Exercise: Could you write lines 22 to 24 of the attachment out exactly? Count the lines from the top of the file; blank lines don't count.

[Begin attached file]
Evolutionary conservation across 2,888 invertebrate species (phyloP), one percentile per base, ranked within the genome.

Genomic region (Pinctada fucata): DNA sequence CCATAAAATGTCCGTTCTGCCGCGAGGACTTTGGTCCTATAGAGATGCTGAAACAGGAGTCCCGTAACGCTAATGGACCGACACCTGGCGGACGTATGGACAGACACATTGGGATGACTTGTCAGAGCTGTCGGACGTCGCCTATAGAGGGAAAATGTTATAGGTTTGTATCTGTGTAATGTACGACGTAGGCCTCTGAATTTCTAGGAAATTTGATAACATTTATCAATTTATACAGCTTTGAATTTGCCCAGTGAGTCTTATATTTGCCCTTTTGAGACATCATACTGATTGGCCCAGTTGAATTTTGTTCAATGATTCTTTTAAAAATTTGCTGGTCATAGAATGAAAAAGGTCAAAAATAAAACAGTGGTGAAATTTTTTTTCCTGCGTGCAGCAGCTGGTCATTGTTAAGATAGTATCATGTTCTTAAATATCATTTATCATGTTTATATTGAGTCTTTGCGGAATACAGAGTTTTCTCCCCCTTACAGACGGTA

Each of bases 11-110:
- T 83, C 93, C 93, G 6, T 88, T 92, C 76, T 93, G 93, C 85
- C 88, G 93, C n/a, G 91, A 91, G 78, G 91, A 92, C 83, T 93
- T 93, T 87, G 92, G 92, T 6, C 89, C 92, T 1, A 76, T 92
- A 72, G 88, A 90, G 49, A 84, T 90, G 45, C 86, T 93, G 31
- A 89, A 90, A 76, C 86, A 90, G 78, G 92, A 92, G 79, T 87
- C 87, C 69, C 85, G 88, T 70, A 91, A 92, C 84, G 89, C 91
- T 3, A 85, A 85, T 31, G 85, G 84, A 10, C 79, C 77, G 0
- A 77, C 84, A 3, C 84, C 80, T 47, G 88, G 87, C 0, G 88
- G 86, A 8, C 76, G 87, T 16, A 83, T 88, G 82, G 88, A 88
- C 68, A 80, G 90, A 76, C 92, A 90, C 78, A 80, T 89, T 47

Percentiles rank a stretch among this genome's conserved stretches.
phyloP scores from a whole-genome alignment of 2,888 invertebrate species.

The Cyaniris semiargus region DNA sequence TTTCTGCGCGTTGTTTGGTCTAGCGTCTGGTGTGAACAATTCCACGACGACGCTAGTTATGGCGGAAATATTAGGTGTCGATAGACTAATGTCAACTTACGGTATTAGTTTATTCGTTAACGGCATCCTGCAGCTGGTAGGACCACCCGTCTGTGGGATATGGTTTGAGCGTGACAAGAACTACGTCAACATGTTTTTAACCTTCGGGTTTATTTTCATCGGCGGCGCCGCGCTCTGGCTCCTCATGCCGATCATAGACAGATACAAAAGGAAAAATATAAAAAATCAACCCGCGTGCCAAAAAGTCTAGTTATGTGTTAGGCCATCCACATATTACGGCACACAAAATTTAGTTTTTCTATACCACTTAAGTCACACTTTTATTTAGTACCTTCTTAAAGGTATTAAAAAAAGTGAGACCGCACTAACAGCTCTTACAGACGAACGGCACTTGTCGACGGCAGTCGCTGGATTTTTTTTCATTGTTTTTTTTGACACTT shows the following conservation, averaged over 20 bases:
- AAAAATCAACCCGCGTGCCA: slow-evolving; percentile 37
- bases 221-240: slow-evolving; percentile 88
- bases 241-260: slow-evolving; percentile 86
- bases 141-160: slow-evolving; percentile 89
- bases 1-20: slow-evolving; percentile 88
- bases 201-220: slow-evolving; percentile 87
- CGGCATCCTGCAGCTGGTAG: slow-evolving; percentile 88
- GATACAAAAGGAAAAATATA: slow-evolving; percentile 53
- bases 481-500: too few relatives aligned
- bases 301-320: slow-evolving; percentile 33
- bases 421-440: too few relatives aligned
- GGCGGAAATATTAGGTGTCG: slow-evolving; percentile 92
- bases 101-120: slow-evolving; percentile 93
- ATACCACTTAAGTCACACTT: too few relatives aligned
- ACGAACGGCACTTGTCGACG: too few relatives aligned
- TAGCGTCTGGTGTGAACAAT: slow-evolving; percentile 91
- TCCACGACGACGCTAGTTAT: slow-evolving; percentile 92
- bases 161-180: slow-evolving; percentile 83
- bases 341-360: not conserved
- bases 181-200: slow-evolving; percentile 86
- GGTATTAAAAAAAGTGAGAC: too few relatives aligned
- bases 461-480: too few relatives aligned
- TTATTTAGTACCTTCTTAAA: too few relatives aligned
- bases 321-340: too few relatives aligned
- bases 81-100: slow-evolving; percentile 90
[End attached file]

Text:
- bases 201-220: slow-evolving; percentile 87
- CGGCATCCTGCAGCTGGTAG: slow-evolving; percentile 88
- GATACAAAAGGAAAAATATA: slow-evolving; percentile 53